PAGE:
If last year’s documentary landscape was a warzone, collectively building and sustaining a massive interrogation of Bush’s War on Terror generally and the Iraq War specifically, this year’s crop of documentaries covers a somewhat more varied field of ideas. To be sure, many of these were polemical in intent, illuminating pressing issues from water rights to Hurricane Katrina. But in this election year, politics belonged on television--or better yet, on the internet. Broadly speaking, documentary film showed a more inward turn, with a strong emphasis on portraits of artists, especially those who are morally equivocal, but no less visionary white men. Man on Wire, Wild Combination: A Portrait of Arthur Russell, The Windmill Movie, Scott Walker: 30th Century Man, Gonzo: The Life and Work of Hunter S. Thompson, Dreams With Sharp Teeth, Roman Polanski: Wanted and Desired, Glass: A Portrait of Philip in Twelve Parts, and, to a certain extent, Surfwise: all of these were concerned with the divisive nature of the artist-mystic, whose words and works ring with wisdom even as his actions are selfish, his behavior boorish or infantile, his relationship to those around him antagonistic or simply icy. Of course, this conflicted nature is precisely what makes these figures interesting, charming, and worthy of documenting in the first place—though it often also makes them impenetrable (like Hunter Thompson or Philippe Petit) or flat-out annoying (like the Dick Rogers of The Windmill Movie or the Harlan Ellison of Dreams with Sharp Teeth).
I enjoyed all of these films for all of these reasons – their insights and aggravations – but these films are really hagiographic projects. They're leavened with an appropriate amount of criticism, yes, but not enough to risk angering their subjects, losing access, or failing to honor their legacy. Few reach beyond this narrowness of purview, this simple acceptance of the myth of the white male artist, and thus none of these were nearly as good as Jeremiah Zagar’s first feature, In a Dream. Like the aforementioned, Zagar’s film is also about an old white artist, absorbing and self-absorbed in equal measures. But this artist is also the filmmaker’s father: Isaiah Zagar, a mosaic artist whose work primarily adorns the interiors and exteriors of buildings around South Street, Philadelphia. According to Zagar, his life’s work is to make “the city of Philadelphia PA USA into a labyrinthine mosaic museum that incorporates all my varied knowledge and skills”—a hubristic-sounding endeavor, indeed, but one that has a lot to say about the integration of art and life.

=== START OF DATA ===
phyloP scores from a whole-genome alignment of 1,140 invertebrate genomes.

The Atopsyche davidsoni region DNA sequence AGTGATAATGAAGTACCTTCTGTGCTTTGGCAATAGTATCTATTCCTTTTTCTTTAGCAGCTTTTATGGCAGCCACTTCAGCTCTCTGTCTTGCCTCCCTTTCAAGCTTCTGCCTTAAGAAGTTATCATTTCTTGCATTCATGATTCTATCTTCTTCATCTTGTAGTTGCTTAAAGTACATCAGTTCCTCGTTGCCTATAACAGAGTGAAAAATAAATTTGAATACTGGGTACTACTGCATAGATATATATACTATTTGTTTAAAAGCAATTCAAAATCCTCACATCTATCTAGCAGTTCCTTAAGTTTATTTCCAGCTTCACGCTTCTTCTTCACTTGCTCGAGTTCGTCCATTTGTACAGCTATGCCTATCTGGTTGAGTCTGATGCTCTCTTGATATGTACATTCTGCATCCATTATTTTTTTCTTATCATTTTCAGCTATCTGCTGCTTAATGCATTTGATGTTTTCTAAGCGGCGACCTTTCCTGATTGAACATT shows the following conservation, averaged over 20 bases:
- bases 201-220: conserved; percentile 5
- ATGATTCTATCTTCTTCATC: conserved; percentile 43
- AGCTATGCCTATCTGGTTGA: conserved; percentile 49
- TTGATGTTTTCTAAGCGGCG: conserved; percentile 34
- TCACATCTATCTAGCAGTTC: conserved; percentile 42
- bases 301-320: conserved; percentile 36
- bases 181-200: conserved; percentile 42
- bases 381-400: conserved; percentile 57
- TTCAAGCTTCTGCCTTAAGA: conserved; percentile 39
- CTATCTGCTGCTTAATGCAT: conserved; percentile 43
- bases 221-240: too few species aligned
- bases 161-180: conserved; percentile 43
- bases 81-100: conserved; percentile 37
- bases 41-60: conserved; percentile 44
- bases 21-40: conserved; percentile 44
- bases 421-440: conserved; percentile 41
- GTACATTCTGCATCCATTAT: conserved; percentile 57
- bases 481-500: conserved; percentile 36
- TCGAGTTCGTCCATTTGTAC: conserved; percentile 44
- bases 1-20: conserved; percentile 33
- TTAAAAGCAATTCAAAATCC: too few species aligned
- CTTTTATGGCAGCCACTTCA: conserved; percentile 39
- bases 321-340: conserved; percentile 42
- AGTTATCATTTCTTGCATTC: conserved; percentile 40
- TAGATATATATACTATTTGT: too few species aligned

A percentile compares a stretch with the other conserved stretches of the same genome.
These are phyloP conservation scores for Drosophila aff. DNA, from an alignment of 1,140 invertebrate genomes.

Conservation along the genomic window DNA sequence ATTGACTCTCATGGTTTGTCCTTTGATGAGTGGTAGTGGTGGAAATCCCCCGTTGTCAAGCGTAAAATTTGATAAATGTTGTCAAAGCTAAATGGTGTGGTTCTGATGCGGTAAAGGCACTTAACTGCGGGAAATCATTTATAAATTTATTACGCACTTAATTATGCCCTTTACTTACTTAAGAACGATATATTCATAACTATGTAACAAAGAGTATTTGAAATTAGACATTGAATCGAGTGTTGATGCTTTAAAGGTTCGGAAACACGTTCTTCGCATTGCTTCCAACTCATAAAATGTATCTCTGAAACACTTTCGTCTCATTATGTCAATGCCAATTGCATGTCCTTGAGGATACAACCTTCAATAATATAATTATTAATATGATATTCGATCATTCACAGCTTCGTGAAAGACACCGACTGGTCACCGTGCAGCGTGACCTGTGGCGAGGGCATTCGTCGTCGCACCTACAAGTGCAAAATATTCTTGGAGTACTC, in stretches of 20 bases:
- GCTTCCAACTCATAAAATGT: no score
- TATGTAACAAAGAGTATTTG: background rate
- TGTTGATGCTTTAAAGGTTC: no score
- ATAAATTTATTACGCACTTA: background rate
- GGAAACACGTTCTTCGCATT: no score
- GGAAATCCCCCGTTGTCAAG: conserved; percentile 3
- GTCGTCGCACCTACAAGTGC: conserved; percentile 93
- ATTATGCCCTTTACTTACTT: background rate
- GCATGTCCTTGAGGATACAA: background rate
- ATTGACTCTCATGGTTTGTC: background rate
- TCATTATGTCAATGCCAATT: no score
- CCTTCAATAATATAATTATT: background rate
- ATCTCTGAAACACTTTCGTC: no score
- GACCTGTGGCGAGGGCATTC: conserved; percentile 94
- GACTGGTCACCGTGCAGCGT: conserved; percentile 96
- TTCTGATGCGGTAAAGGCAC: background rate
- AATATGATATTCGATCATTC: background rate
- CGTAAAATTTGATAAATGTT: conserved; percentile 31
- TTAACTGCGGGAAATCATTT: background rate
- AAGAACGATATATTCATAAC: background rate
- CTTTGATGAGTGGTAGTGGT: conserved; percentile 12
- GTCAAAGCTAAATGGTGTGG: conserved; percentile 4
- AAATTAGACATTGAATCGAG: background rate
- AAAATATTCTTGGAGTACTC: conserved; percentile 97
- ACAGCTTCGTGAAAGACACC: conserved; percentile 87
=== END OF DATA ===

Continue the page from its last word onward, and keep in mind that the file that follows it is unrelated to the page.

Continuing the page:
Mercurial and massive in scale, Zagar’s work bears a good deal of resemblance to that of the Viennese artist-architect Hundertwasser, with its electric palette, its links to various folk arts from around the world, and its moratorium on the straight line. In the late 1960s, Zagar and his wife Julia began buying derelict buildings, which Isaiah would cover in tile, paint, words, images, mirrors, and found objects, and which they would then rent out. (Appropriately enough, I first saw this film in the summer program of New York’s Rooftop Films, itself an epic project of repurposing urban space for art and culture.) And true to Zagar’s art-life project – “to be alive in the work, to impregnate the work with my life” – these massive mosaics serve to tell the story of his life and that of his family, a rich narrative that Jeremiah’s film lovingly documents in its first half with a barrage of archival material, sketches, film, and photographs organized in animated sequences worthy of the floridity of Isaiah’s work. (Animation in documentaries has become somewhat overused and a little corny, but its incorporation here works beautifully, as it does in Waltz with Bashir in a completely different context.) Isaiah candidly discusses hard times – sexual abuse in his youth, a mental breakdown and suicide attempt – but the emphasis soon shifts to the epic narrative of his love for Julia and the birth of their sons, Zeke and Jeremiah.